I’m a fan of immersive theatre and virtual reality experiences and had previously visited DotDotLondon’s first outing Somnai in spring 2018. When I heard they had created an immersive experience of Jeff Wayne’s musical adaptation of The War of the Worlds, I was very intrigued. I vaguely knew the rough plotline of the original H.G. Wells’ novel from the 1890s which inspired Wayne’s album. I went along recently with a group of friends. While waiting for our time slot, we took a seat under a Martian in the steam-punk themed pub and restaurant, with sensational newspaper headlines and sinister changing paintings around us giving a hint of what’s to come.
At the beginning of our experience, we were taken to a ravaged room and were introduced to the characters of George Herbert and his fiancée Carrie projected as holograms. After describing the scene of the Martian invasion of 1898, we heard the familiar beats of Wayne’s theme song as our journey began. We were taken to a Victorian observatory and introduced to Ogilvy, the astronomer. Looking through the vintage telescopes, we spy a mysterious green light coming towards the Earth. It isn’t long before ‘something’ has crash-landed in Woking and Ogilvy appears to be burned alive in front of us by a ray beam – an effective, but quite horrifying bit of special effects. The scene really gets your heart racing and sets you up ready to flee.
The experience lasts 110 minutes and features a mix of virtual reality, holograms, pyrotechnics and immersive theatre. You’ll need to be active and be prepared to hide under a table, crawl through a tunnel and slide your way through tight spaces. You get to wear a virtual reality camera on about four occasions, including a haphazard boat trip escaping the Martians (complete with real water splashes!) and a balloon ride. Occasionally, the VR headset could be a bit glitchy, but it certainly transported you to another space. One VR scene in a confessional booth was a little scary, so much so I kept bending down and hiding, prompting an unseen staff member to encourage me to stand up! Seeing some of the men in my group transformed into Victorian women in the VR set was particularly humorous. Along the way, you have many encounters with castmembers in character, with one giving me some money to bribe a boatman, which was a successful transaction! One of the most memorable moments was crouching under a table in a shaking room in the pitch black, anticipating some awful creature about to come into the room. Halfway through your journey you get to stop off in the Red Weed Bar for a cocktail. Read the rest of this entry
The new decade is kicking off with a new immersive theatre show from Secret Theatre Project. The theatre collective, which was founded by Richard Crawford in 2008, has travelled the world with their unique site-specific immersive experiences. Following their recent sold-out run in Hong Kong, the Secret Theatre Project are launching their new production, The Invitation, in January 2020.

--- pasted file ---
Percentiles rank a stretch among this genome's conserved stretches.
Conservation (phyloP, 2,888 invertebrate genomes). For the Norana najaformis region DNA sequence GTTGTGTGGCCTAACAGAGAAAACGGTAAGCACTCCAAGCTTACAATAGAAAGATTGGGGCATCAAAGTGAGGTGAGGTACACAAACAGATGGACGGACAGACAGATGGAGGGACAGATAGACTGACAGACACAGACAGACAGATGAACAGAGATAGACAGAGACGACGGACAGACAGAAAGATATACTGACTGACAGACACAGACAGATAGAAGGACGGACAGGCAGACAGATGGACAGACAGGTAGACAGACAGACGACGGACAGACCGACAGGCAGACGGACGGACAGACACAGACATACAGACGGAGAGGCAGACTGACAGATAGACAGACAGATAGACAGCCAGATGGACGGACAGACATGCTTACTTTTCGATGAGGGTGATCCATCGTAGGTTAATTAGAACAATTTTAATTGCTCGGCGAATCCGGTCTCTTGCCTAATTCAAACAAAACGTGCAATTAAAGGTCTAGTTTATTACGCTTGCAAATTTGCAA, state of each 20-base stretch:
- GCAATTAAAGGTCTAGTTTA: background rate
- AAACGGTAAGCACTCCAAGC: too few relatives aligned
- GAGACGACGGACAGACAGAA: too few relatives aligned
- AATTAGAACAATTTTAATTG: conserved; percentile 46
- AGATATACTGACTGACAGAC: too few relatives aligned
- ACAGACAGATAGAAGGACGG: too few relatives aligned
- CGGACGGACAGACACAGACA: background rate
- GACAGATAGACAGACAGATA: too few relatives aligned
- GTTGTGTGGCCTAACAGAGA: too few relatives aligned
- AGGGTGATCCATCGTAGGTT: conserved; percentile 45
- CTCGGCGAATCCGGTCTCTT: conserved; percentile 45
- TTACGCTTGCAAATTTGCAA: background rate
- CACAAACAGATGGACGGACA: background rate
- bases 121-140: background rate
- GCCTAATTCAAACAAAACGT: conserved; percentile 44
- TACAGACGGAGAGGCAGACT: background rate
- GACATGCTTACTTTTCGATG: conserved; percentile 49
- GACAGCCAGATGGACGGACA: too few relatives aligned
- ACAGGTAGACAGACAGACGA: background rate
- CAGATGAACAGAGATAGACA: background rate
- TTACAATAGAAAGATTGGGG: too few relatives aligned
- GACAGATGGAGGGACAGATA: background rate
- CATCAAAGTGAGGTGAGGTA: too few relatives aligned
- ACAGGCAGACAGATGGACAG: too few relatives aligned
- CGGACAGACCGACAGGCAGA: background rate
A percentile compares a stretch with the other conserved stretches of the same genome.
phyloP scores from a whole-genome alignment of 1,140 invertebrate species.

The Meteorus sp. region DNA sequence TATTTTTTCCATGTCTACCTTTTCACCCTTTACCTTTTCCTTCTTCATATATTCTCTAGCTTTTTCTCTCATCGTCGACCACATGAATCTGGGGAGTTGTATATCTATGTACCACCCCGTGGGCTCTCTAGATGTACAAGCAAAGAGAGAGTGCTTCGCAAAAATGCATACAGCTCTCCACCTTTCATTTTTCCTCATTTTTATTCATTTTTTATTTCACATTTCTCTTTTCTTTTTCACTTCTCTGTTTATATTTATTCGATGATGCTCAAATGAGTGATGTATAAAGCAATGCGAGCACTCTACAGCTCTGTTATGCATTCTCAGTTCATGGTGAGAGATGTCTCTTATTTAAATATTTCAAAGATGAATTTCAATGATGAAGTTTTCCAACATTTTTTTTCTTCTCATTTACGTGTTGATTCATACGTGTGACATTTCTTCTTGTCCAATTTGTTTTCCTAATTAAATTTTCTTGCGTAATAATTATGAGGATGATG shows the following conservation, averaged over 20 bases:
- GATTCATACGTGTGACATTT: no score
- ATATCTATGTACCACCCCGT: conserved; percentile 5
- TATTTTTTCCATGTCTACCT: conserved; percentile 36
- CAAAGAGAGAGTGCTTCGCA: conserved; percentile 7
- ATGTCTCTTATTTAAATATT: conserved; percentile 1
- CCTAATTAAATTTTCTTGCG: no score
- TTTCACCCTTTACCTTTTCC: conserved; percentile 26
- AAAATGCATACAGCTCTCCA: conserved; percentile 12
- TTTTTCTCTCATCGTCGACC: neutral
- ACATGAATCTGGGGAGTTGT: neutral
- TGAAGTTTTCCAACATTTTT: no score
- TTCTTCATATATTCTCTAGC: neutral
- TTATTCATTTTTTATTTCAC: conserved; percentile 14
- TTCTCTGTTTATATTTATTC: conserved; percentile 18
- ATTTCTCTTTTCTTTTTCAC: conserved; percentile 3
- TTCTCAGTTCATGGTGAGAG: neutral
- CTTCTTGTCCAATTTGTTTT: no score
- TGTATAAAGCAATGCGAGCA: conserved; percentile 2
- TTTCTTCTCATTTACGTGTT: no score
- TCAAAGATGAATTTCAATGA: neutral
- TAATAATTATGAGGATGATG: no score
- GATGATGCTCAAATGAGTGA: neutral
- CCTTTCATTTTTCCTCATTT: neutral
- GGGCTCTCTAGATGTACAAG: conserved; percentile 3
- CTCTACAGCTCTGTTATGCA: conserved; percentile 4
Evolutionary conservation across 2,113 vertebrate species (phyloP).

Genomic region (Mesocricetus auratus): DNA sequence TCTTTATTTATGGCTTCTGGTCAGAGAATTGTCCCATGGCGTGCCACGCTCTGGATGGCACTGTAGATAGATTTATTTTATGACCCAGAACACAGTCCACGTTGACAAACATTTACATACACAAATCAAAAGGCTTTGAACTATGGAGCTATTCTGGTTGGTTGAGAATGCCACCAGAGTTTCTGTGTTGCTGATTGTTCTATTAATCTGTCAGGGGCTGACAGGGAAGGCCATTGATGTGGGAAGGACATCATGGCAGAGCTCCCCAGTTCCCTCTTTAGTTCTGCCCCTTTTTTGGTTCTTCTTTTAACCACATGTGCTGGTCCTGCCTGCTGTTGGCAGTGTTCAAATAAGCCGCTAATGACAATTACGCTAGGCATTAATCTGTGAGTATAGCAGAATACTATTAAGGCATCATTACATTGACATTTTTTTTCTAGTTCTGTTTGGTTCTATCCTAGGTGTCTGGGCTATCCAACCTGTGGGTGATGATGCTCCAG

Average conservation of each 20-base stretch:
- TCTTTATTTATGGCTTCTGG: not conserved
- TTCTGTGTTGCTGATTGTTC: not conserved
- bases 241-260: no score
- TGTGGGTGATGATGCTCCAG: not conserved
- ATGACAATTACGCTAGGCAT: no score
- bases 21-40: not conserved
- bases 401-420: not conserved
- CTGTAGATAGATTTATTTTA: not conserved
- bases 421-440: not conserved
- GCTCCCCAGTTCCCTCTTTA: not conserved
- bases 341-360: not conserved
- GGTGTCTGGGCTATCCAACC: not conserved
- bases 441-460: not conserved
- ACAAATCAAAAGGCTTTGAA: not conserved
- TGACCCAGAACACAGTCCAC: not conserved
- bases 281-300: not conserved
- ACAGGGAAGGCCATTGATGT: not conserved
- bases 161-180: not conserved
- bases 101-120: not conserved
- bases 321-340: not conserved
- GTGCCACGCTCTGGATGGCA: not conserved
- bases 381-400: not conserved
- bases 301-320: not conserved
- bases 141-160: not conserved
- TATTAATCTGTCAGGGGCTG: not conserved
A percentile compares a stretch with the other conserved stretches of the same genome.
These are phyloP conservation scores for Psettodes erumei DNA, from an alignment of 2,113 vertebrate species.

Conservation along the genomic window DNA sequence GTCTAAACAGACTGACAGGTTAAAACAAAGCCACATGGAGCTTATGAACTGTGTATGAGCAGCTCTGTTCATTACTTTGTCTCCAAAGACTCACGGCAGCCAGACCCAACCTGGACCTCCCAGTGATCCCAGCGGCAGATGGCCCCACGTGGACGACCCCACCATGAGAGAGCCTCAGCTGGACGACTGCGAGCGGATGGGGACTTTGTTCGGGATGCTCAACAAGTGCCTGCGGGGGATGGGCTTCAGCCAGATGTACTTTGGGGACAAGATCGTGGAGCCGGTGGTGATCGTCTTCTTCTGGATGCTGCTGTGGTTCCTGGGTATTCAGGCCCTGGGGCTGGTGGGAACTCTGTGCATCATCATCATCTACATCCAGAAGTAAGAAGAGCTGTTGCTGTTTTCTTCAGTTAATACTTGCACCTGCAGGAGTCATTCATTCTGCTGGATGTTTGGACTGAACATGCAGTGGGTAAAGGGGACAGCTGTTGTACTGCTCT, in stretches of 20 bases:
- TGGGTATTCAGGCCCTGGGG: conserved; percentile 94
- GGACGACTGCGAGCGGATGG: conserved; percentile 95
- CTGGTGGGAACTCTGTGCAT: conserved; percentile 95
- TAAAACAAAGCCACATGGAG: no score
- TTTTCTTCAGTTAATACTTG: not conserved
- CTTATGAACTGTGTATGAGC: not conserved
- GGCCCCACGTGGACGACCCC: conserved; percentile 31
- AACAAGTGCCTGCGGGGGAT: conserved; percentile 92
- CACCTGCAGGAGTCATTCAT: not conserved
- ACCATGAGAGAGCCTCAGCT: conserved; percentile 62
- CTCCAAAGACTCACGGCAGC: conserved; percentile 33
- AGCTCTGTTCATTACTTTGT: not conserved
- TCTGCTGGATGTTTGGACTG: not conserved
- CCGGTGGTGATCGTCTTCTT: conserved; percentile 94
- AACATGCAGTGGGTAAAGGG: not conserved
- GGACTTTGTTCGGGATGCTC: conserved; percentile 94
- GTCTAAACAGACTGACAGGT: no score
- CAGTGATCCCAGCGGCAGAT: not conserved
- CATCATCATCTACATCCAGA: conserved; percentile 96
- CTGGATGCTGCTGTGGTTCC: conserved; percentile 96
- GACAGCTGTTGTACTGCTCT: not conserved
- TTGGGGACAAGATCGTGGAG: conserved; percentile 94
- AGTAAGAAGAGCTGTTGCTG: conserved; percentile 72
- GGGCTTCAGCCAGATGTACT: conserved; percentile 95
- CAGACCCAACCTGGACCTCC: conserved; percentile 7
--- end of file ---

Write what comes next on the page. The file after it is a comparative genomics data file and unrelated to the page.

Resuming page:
The Invitation is an immersive theatrical experience with the offer of an add-on dining option. Launching on 28 January, guests will be invited to a masquerade party in a five-star hotel in east London. Participants will wear disguises as they spend the evening in a world of action, murder and intrigue.
The action takes place at the fictional Masquerade Palace in the Edwardian Town Hall Hotel in Bethnal Green. Once purchasing a ticket, guests are given a password and a set of instructions. The show is only on for 10 weeks and is expected to be a sought-after ticket.
- Secret Theatre Project presents The Invitation from 28 January – 5 April 2020. At the Masquerade Palace (Bethnal Green Town Hall), 8 Patriot Square, Bethnal Green, E2 9NF. Nearest station: Bethnal Green or Cambridge Heath. Tickets: £39.00-£109.99. For more information, visit the Secret Theatre Project website.
For a guide to what’s on in London in February, click here.
Along Fleet Street is a bold Art Deco building, which stands out amongst its more muted, grey neighbours. No. 120-129 is a Modernist remainder of the street’s journalism heyday in the early 20th century. Until 30 years ago, the building was home to the Daily Express newspaper. Founded in 1900 by Sir Arthur Pearson (1866-1921), the Express was originally printed in Manchester before moving to Fleet Street in the early 1930s.
The bold black and glass building was constructed from 1930-1932 to a design by architects Herbert O. Ellis and W.L. Clarke. The duo were commissioned by the Express’s then owner, William Maxwell Aitken, Baron Beaverbrook (1879-1960) to extend the existing newspaper buildings towards Fleet Street. Their original designs featured a steel-framed structure, clad in Portland Stone. However, the narrowness of the plot and Aitken’s requirements for room to have printing presses in the basement, meant their first proposal was canned. Aitken then brought in London-born architect and engineer, Sir Evan Owen Williams (1890-1969) to improve the plans. Although he started out as an aircraft designer, Williams won fame with his buildings for the British Empire Exhibition in 1924 (including being the engineer for the old Wembley Stadium) and later designed the Dorchester Hotel, the Boots factory in Nottingham, the Peckham Pioneer Health Centre and the first section of the M1 motorway. Williams redesigned the building’s exterior, with black Vitrolite panels and chromium strips replacing the Portland stone façade. Meanwhile, Robert Atkinson (1883-1952) designed the ground floor entrance, with a chrome canopy and the Daily Express spelt out in Art Deco lettering. Atkinson’s striking lobby features two plaster reliefs – ‘Britain’ and ‘Empire’ – by British sculptor Eric Aumonier (1899-1974). as well as silver and gilt decorative features and a grand oval staircase. The finished building is widely considered one of the best examples of Streamline Moderne architecture in the capital.